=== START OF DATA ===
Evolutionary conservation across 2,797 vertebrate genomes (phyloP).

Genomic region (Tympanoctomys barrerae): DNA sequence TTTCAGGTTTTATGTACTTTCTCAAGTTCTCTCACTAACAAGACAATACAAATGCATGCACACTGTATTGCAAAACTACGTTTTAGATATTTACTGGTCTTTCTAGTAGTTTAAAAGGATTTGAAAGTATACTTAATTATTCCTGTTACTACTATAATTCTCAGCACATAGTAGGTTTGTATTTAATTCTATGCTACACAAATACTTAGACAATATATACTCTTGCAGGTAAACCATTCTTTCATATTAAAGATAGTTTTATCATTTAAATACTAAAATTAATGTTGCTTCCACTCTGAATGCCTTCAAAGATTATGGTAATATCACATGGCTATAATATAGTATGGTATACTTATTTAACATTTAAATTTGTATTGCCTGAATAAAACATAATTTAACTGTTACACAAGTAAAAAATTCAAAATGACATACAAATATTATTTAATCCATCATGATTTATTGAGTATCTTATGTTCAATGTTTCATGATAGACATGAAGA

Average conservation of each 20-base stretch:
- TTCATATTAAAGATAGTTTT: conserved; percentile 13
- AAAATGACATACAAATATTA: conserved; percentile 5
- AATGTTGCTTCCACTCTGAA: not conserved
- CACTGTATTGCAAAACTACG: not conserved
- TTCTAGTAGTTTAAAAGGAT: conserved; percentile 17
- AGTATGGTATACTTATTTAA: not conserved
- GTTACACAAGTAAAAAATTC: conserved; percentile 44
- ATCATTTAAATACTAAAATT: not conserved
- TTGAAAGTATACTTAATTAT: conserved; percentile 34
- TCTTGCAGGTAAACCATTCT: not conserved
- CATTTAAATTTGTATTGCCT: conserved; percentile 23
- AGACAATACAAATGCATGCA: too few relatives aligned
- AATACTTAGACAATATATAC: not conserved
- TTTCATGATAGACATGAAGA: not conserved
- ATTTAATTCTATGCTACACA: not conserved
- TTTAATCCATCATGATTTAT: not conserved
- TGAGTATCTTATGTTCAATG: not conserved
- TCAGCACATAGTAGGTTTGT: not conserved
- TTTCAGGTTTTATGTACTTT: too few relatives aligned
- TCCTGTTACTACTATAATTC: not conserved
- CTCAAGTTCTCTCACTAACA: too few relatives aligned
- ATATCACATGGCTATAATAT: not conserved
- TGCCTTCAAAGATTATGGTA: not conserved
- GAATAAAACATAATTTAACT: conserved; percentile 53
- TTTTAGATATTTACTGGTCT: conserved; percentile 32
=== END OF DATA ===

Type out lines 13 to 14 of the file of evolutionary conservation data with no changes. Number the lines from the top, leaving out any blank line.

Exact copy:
- TCTTGCAGGTAAACCATTCT: not conserved
- CATTTAAATTTGTATTGCCT: conserved; percentile 23